Portuguese wine is the result of traditions introduced to the region by ancient civilizations such as the Greeks, Phoenicians and Carthaginians, but mainly the Romans. Portugal started to export its wines to Rome during the Roman Empire. Modern exports developed with English trading after the Methuen Treaty in 1703. From this commerce a wide variety of wines started to be made in Portugal and in 1758, one of the first official wine-producing regions of the world, the Região Demarcada do Douro was created under the auspices of the Marquis of Pombal, in the Douro Valley. Portugal has two wine producing regions protected by UNESCO as World Heritage sites: the Douro Valley Wine Region (Douro Vinhateiro) and Pico Island Wine Region (Ilha do Pico Vinhateira).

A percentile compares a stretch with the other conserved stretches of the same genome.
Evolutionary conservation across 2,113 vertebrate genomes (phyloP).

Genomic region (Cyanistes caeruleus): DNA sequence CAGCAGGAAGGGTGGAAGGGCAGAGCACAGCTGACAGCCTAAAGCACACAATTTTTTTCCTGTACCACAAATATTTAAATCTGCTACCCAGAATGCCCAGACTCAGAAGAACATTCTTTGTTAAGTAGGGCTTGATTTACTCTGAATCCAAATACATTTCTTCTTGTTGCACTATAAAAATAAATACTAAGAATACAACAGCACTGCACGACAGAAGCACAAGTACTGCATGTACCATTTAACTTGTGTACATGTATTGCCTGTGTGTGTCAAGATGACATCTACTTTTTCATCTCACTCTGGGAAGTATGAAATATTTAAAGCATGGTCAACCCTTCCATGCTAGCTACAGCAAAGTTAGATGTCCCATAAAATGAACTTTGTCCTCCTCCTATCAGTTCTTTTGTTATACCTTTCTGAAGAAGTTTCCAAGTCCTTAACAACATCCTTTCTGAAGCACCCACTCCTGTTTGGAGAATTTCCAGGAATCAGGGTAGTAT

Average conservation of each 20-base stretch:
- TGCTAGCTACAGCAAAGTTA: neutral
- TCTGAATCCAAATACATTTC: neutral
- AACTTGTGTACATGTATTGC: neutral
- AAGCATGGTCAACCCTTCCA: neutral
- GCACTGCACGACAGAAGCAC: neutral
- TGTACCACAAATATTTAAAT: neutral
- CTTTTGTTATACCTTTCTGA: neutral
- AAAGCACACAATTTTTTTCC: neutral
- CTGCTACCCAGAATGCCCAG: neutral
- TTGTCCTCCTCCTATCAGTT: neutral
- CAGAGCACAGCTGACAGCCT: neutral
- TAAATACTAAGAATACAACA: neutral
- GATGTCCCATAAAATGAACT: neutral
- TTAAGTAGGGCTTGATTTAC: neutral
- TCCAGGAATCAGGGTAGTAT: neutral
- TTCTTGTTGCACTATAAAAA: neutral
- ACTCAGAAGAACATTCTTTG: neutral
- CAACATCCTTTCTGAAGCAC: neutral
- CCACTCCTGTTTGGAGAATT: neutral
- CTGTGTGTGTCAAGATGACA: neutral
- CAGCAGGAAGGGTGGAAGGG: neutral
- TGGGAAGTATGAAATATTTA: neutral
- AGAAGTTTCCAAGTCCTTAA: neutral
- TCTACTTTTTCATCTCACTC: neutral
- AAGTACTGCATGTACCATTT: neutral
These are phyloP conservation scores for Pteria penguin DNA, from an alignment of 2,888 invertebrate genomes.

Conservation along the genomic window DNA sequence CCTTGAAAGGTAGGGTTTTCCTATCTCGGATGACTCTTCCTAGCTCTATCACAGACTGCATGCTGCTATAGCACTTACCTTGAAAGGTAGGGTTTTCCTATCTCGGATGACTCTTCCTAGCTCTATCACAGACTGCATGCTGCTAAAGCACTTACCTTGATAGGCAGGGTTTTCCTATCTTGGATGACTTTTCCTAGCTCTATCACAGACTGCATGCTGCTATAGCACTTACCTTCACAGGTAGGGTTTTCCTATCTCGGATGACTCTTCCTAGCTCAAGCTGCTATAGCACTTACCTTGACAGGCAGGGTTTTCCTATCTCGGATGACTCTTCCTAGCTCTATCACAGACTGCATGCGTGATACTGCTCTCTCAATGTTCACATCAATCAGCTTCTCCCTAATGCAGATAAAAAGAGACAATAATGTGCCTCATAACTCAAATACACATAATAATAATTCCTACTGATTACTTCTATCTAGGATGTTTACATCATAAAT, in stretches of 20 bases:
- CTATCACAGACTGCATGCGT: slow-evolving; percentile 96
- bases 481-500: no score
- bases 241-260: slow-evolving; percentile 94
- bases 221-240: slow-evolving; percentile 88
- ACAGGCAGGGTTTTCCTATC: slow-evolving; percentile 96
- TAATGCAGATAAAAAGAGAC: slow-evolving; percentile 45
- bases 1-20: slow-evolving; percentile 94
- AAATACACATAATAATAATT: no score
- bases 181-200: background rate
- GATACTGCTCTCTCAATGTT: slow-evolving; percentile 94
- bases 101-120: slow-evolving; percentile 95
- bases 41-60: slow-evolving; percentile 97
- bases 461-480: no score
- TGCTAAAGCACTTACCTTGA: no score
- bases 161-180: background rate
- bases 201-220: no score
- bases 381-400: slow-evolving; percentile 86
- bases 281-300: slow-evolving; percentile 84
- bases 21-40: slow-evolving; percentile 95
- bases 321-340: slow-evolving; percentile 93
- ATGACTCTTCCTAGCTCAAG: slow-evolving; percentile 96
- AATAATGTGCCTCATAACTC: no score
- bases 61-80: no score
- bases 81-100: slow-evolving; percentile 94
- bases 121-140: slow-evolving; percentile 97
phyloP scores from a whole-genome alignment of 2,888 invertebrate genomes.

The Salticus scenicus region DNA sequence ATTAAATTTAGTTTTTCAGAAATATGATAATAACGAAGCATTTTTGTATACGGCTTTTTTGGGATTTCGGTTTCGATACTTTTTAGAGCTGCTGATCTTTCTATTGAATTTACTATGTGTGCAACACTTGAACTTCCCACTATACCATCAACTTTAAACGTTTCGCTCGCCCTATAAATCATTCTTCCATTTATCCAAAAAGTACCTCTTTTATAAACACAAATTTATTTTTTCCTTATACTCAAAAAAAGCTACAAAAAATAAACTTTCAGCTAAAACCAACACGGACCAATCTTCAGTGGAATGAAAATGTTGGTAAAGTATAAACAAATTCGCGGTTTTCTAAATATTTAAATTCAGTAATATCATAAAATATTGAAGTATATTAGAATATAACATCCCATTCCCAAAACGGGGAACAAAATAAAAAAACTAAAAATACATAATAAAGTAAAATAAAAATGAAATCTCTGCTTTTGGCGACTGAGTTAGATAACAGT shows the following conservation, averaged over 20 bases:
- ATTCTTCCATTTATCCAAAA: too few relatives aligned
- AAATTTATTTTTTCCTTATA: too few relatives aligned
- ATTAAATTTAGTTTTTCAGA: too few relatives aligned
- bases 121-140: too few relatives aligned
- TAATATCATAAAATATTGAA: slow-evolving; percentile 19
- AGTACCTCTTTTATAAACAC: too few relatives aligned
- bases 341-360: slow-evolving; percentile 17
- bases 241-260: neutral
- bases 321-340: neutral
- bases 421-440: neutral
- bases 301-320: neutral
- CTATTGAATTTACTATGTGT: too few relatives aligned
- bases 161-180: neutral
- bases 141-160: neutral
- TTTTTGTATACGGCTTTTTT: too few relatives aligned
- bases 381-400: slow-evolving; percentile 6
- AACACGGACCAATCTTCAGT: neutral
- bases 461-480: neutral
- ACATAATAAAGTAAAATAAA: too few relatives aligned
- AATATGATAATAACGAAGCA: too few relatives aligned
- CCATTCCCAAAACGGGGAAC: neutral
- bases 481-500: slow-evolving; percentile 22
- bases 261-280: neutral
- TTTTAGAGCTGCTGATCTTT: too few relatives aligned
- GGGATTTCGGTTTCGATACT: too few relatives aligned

Portugal possesses a wide range of native varietals, producing an abundant variety of different wines. This range of grape varietals contributes as significantly as the soil and climate to wine differentiation, producing distinctive wines from the Northern regions to the Madeira Islands, and from the Algarve to the Azores. In Portugal only some grape varieties or ‘castas’ are authorised or endorsed in the Demarcated regions.
The major Portuguese wine varieties and regions are:
Over a hundred different grape varieties are sanctioned for the production of port, although only five (Tinta Barroca, Tinta Cão, Tinta Roriz (Tempranillo), Touriga Francesa, and Touriga Nacional) are widely cultivated and used.
Douro table wines originate from the same region as port wines. The style of these (mostly red) wines range from a light, Bordeaux style to rich Burgundian style wines aged in new oak.
Peninsula de Setubal